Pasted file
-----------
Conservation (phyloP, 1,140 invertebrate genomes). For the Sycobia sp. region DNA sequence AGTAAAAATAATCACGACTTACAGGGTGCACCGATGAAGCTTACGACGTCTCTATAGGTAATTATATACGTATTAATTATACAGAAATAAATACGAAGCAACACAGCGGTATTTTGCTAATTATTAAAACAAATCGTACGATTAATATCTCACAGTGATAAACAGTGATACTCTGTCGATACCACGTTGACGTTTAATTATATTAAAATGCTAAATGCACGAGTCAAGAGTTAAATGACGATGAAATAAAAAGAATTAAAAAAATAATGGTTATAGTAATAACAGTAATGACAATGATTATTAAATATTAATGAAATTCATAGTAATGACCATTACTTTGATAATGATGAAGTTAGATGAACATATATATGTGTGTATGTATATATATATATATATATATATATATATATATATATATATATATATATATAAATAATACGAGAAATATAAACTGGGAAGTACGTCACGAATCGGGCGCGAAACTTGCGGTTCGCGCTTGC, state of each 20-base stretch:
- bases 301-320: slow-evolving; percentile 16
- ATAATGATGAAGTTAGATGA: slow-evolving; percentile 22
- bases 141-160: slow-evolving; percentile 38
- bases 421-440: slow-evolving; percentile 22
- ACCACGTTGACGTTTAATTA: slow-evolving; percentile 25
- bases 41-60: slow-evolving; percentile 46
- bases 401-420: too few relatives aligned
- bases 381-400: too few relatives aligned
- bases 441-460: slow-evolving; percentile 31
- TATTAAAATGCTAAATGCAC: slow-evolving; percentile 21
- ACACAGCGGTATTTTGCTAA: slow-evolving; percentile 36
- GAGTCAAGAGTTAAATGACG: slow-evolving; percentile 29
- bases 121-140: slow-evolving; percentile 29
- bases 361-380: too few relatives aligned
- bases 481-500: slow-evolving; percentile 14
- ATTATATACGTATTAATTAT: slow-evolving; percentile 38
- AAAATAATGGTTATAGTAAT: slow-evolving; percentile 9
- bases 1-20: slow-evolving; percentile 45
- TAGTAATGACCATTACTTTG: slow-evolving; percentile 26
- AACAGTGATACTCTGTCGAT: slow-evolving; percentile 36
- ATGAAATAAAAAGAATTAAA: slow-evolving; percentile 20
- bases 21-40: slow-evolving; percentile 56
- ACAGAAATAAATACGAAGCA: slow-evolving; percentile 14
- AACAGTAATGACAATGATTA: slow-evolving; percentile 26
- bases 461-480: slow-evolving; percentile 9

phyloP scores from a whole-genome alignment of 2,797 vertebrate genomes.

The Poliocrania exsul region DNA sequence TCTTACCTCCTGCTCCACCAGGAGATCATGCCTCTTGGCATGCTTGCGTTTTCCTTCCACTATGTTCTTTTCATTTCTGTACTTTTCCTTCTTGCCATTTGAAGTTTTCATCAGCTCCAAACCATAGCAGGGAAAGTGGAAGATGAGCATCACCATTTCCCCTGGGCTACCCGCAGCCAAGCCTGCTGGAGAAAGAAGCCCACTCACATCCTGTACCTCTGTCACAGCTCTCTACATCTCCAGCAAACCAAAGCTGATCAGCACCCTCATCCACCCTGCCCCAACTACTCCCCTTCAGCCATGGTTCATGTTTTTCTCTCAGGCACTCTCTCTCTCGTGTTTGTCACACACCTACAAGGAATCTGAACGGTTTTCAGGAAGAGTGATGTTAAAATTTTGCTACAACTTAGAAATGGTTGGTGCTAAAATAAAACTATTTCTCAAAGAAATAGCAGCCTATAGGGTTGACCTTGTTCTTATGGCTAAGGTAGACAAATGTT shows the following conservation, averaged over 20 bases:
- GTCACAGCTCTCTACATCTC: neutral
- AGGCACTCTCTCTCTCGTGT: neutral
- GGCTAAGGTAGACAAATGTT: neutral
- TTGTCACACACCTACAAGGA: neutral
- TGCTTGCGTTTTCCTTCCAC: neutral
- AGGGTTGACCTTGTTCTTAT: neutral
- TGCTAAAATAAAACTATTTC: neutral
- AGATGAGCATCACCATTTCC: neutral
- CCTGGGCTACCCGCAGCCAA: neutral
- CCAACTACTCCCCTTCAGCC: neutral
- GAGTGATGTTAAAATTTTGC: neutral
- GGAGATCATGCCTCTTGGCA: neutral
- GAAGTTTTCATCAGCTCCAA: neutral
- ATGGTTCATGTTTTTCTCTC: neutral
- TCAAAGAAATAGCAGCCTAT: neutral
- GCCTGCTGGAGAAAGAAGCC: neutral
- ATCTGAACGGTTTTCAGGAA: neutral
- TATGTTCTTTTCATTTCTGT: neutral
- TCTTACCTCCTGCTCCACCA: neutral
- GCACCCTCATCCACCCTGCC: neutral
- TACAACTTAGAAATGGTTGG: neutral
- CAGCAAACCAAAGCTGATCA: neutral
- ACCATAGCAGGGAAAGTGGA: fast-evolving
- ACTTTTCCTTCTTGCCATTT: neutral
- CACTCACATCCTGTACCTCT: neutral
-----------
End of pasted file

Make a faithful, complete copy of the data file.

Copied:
Conservation (phyloP, 1,140 invertebrate genomes). For the Sycobia sp. region DNA sequence AGTAAAAATAATCACGACTTACAGGGTGCACCGATGAAGCTTACGACGTCTCTATAGGTAATTATATACGTATTAATTATACAGAAATAAATACGAAGCAACACAGCGGTATTTTGCTAATTATTAAAACAAATCGTACGATTAATATCTCACAGTGATAAACAGTGATACTCTGTCGATACCACGTTGACGTTTAATTATATTAAAATGCTAAATGCACGAGTCAAGAGTTAAATGACGATGAAATAAAAAGAATTAAAAAAATAATGGTTATAGTAATAACAGTAATGACAATGATTATTAAATATTAATGAAATTCATAGTAATGACCATTACTTTGATAATGATGAAGTTAGATGAACATATATATGTGTGTATGTATATATATATATATATATATATATATATATATATATATATATATATATATAAATAATACGAGAAATATAAACTGGGAAGTACGTCACGAATCGGGCGCGAAACTTGCGGTTCGCGCTTGC, state of each 20-base stretch:
- bases 301-320: slow-evolving; percentile 16
- ATAATGATGAAGTTAGATGA: slow-evolving; percentile 22
- bases 141-160: slow-evolving; percentile 38
- bases 421-440: slow-evolving; percentile 22
- ACCACGTTGACGTTTAATTA: slow-evolving; percentile 25
- bases 41-60: slow-evolving; percentile 46
- bases 401-420: too few relatives aligned
- bases 381-400: too few relatives aligned
- bases 441-460: slow-evolving; percentile 31
- TATTAAAATGCTAAATGCAC: slow-evolving; percentile 21
- ACACAGCGGTATTTTGCTAA: slow-evolving; percentile 36
- GAGTCAAGAGTTAAATGACG: slow-evolving; percentile 29
- bases 121-140: slow-evolving; percentile 29
- bases 361-380: too few relatives aligned
- bases 481-500: slow-evolving; percentile 14
- ATTATATACGTATTAATTAT: slow-evolving; percentile 38
- AAAATAATGGTTATAGTAAT: slow-evolving; percentile 9
- bases 1-20: slow-evolving; percentile 45
- TAGTAATGACCATTACTTTG: slow-evolving; percentile 26
- AACAGTGATACTCTGTCGAT: slow-evolving; percentile 36
- ATGAAATAAAAAGAATTAAA: slow-evolving; percentile 20
- bases 21-40: slow-evolving; percentile 56
- ACAGAAATAAATACGAAGCA: slow-evolving; percentile 14
- AACAGTAATGACAATGATTA: slow-evolving; percentile 26
- bases 461-480: slow-evolving; percentile 9

phyloP scores from a whole-genome alignment of 2,797 vertebrate genomes.

The Poliocrania exsul region DNA sequence TCTTACCTCCTGCTCCACCAGGAGATCATGCCTCTTGGCATGCTTGCGTTTTCCTTCCACTATGTTCTTTTCATTTCTGTACTTTTCCTTCTTGCCATTTGAAGTTTTCATCAGCTCCAAACCATAGCAGGGAAAGTGGAAGATGAGCATCACCATTTCCCCTGGGCTACCCGCAGCCAAGCCTGCTGGAGAAAGAAGCCCACTCACATCCTGTACCTCTGTCACAGCTCTCTACATCTCCAGCAAACCAAAGCTGATCAGCACCCTCATCCACCCTGCCCCAACTACTCCCCTTCAGCCATGGTTCATGTTTTTCTCTCAGGCACTCTCTCTCTCGTGTTTGTCACACACCTACAAGGAATCTGAACGGTTTTCAGGAAGAGTGATGTTAAAATTTTGCTACAACTTAGAAATGGTTGGTGCTAAAATAAAACTATTTCTCAAAGAAATAGCAGCCTATAGGGTTGACCTTGTTCTTATGGCTAAGGTAGACAAATGTT shows the following conservation, averaged over 20 bases:
- GTCACAGCTCTCTACATCTC: neutral
- AGGCACTCTCTCTCTCGTGT: neutral
- GGCTAAGGTAGACAAATGTT: neutral
- TTGTCACACACCTACAAGGA: neutral
- TGCTTGCGTTTTCCTTCCAC: neutral
- AGGGTTGACCTTGTTCTTAT: neutral
- TGCTAAAATAAAACTATTTC: neutral
- AGATGAGCATCACCATTTCC: neutral
- CCTGGGCTACCCGCAGCCAA: neutral
- CCAACTACTCCCCTTCAGCC: neutral
- GAGTGATGTTAAAATTTTGC: neutral
- GGAGATCATGCCTCTTGGCA: neutral
- GAAGTTTTCATCAGCTCCAA: neutral
- ATGGTTCATGTTTTTCTCTC: neutral
- TCAAAGAAATAGCAGCCTAT: neutral
- GCCTGCTGGAGAAAGAAGCC: neutral
- ATCTGAACGGTTTTCAGGAA: neutral
- TATGTTCTTTTCATTTCTGT: neutral
- TCTTACCTCCTGCTCCACCA: neutral
- GCACCCTCATCCACCCTGCC: neutral
- TACAACTTAGAAATGGTTGG: neutral
- CAGCAAACCAAAGCTGATCA: neutral
- ACCATAGCAGGGAAAGTGGA: fast-evolving
- ACTTTTCCTTCTTGCCATTT: neutral
- CACTCACATCCTGTACCTCT: neutral